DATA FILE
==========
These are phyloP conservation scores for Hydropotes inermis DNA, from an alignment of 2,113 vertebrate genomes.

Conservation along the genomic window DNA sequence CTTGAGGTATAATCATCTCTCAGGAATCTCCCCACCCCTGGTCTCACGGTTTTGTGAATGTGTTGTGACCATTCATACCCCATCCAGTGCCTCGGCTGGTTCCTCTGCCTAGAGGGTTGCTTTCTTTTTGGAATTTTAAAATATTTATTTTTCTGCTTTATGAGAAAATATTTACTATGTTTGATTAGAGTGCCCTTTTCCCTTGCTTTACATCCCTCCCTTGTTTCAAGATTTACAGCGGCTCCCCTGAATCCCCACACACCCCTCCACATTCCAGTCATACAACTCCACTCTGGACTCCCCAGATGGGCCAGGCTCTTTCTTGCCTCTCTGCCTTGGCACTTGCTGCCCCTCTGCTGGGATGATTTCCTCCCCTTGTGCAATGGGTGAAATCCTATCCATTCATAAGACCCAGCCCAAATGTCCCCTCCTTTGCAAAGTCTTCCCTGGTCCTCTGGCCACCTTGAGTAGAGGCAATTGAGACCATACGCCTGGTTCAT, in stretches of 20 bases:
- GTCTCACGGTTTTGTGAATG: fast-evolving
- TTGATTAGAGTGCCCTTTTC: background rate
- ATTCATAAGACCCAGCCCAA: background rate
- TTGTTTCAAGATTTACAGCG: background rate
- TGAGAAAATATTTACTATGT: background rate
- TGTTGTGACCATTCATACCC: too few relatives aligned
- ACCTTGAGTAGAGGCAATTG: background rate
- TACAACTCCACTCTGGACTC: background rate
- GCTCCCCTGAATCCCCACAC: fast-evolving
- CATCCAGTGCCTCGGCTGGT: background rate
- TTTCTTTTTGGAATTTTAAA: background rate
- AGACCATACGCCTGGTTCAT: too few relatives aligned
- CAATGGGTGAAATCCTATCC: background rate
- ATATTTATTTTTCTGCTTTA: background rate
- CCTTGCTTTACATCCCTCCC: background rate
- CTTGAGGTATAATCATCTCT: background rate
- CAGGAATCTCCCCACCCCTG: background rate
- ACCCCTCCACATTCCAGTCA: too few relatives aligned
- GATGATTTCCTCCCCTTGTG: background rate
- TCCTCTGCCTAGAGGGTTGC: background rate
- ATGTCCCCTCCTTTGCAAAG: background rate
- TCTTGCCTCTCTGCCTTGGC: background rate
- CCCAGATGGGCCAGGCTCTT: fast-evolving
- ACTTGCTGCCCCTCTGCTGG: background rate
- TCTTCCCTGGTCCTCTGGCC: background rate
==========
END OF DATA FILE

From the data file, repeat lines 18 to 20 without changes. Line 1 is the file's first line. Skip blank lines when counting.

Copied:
- CTTGAGGTATAATCATCTCT: background rate
- CAGGAATCTCCCCACCCCTG: background rate
- ACCCCTCCACATTCCAGTCA: too few relatives aligned